TSX posts gain as oil rebounds

TORONTO -- The Toronto stock market posted a solid gain Tuesday as oil rebounded slightly from recent lows.

At the close, Toronto's S&P/TSX composite index was up 48.48 points at 13,082.86, adding to a tiny gain on Monday in the final trading week before the Christmas holiday period.

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Kash Pashootan, senior vice-president and portfolio manager at First Avenue Advisory, a Raymond James company, said the longer-term picture for the Toronto market still looks bleak despite the occasional rally.

Energy and mining companies are heavily weighted on the TSX and Pashootan said the underlying fundamentals of the oil, gas and metals markets are negative because of a sputtering world economy and falling demand from China.

"In the last three to six months we've seen oil and the market have a handful of these mini-rallies," he said.

"Every time they've been short-lived and prices have gone back to trading on fundamentals, which don't look healthy."

Pashootan said investors shouldn't be surprised to see Canada slip into a recession next year if commodities continue to bite and the fallout hits the big banks that lend to the oilpatch and other commodity producers.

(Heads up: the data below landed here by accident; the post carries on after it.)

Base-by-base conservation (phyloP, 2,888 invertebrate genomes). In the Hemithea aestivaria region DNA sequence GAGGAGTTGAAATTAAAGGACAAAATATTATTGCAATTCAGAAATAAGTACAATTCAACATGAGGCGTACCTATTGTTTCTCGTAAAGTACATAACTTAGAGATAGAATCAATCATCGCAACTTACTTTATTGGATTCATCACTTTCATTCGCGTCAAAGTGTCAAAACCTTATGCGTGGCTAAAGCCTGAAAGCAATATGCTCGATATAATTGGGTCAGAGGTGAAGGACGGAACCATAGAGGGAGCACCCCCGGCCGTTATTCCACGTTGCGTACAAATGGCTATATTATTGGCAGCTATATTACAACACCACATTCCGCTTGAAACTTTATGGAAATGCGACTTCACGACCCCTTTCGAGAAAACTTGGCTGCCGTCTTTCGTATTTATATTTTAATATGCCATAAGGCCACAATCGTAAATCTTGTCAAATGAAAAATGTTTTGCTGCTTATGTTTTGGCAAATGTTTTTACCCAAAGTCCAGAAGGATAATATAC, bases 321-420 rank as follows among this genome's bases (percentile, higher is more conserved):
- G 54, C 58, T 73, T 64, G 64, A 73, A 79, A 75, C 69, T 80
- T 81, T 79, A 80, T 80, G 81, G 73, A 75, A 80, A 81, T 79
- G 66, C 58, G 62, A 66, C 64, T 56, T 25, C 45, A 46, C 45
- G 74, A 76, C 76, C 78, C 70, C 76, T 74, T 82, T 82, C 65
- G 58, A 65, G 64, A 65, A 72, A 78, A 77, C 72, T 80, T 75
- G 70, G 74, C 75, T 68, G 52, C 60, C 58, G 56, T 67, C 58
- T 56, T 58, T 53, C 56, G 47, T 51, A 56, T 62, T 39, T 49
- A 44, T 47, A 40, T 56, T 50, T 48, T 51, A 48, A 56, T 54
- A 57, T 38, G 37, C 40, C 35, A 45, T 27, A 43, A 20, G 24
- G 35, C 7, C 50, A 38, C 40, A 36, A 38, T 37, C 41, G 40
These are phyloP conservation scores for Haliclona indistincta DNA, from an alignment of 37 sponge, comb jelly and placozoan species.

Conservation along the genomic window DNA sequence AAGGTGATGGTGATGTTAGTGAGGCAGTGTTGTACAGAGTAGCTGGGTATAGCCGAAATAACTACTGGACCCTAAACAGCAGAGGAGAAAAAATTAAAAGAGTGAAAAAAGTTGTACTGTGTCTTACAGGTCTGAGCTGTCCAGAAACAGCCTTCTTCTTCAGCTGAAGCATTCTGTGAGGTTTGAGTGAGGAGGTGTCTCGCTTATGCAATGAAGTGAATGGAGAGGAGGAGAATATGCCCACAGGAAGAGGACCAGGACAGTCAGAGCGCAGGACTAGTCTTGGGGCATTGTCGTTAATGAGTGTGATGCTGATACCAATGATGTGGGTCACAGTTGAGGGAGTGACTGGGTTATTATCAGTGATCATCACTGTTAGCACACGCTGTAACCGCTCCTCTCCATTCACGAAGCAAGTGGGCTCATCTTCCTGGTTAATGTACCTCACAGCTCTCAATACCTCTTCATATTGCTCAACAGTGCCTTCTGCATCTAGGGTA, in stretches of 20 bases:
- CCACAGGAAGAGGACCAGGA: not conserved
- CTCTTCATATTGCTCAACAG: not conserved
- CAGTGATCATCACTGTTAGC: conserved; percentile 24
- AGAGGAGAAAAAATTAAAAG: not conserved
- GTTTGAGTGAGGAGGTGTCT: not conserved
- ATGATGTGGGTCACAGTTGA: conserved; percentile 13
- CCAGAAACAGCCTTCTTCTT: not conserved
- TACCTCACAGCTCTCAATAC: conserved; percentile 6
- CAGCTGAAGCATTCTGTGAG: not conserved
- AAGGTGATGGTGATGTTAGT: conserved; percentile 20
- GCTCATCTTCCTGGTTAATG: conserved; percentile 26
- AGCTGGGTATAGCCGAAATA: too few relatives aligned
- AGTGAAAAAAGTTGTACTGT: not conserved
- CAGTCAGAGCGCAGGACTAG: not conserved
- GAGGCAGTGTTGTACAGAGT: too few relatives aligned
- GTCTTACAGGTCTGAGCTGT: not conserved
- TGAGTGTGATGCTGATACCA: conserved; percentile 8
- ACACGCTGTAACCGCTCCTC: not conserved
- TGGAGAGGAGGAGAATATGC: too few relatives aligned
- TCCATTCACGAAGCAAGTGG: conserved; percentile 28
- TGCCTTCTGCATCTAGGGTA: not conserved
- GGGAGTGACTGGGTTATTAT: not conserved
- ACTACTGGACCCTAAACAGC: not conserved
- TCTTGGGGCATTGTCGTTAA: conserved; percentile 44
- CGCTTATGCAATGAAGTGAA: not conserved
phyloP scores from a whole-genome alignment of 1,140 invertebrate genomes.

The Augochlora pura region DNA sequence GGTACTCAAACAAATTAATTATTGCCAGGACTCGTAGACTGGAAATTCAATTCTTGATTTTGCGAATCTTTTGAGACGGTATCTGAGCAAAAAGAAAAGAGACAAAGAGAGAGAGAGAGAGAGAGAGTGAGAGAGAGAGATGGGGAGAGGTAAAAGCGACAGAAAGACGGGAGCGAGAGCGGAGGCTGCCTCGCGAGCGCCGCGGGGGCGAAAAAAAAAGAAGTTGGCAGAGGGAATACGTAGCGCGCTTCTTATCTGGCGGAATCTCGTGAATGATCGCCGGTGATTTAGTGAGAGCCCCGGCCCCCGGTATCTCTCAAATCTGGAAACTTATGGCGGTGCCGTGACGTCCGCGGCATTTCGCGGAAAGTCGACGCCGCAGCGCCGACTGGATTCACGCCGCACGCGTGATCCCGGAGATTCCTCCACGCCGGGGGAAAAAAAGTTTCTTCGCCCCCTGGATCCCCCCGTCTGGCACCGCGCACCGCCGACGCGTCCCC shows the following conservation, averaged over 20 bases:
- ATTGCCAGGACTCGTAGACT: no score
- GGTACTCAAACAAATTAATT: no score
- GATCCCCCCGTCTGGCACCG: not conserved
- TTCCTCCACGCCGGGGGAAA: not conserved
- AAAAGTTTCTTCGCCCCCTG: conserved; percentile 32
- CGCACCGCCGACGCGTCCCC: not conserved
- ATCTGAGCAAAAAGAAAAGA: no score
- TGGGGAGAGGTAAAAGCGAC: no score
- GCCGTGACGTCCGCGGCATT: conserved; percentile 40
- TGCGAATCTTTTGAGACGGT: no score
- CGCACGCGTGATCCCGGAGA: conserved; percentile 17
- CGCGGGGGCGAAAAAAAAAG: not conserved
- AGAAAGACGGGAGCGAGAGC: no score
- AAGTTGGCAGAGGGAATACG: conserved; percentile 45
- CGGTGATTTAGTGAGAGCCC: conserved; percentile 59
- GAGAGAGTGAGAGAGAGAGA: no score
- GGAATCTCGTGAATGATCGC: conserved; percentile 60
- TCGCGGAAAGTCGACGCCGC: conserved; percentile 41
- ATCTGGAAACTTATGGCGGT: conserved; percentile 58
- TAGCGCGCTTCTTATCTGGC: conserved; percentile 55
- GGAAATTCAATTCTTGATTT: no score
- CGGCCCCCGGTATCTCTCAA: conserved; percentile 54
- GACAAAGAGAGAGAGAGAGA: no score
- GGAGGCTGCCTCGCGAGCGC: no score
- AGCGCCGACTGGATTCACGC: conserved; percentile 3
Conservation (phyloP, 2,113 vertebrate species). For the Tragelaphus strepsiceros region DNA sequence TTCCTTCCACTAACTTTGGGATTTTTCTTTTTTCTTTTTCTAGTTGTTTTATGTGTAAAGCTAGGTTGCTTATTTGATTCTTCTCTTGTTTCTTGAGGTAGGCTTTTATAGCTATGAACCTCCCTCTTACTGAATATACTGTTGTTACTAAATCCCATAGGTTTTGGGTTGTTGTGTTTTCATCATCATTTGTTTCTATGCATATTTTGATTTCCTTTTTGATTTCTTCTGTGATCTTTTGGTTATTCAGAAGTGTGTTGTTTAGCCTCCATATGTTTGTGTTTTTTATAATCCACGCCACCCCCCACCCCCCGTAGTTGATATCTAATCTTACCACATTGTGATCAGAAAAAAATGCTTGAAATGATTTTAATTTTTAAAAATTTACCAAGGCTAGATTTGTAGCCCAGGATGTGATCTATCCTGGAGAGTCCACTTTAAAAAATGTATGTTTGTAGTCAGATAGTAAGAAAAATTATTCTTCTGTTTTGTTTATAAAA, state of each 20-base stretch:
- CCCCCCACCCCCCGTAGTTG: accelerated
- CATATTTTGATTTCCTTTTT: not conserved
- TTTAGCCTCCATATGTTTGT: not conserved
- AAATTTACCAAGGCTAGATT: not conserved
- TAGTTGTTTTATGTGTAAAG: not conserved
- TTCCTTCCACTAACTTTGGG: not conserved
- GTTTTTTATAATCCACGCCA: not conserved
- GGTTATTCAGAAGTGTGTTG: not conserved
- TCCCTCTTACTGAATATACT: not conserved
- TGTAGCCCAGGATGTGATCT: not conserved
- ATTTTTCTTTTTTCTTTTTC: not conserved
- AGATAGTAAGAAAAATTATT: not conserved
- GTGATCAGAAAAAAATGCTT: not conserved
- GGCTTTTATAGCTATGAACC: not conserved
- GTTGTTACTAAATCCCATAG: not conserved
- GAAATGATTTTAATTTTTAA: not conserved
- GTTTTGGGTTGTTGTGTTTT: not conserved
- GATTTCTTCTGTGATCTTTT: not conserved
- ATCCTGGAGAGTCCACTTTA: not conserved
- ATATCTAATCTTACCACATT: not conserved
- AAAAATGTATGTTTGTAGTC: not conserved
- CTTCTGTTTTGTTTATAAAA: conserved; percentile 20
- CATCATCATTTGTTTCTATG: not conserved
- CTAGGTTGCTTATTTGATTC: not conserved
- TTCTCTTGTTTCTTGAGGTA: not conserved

"We're going to live and die by what happens in the commodities and the financials on the TSX next year," he said.

In New York, the Dow Jones average of 30 stocks shot up 165.65 points to close at 17,417.27, while the broader S&P 500 index added 17.82 points to 2,038.97 and the Nasdaq gained 32.19 points to 5,001.11.

North American markets are returning to fair prices after years of over-inflated returns, Pashootan said.

"As a result, you're going to see more volatility in 2016 than we've been used to the last few years, and you're going to see less returns than we've been used to as well," he said.

The February contract for benchmark crude oil rose 33 cents to settle at US$36.14 a barrel, and the commodity-sensitive loonie added 0.14 of a cent to end the day at 71.75 cents US.

Pashootan noted than an unseasonably mild December across much of North America is one more problem for the oil market which, along with falling Chinese demand and tepid global growth, is already reeling from oversupply fed by OPEC's commitment to full tilt production despite the slide in oil prices.

"If you're an oil investor, a mild winter is the last thing you want because there's already enough on your plate to put downside pressure on oil already," he said. "It's another side dish to this mess of a situation."

In other commodities the January contract for natural gas dropped 2.3 cents to US$1.888 per mmBtu and the February gold contract fell $6.50 to US$1,074.10 per troy ounce.



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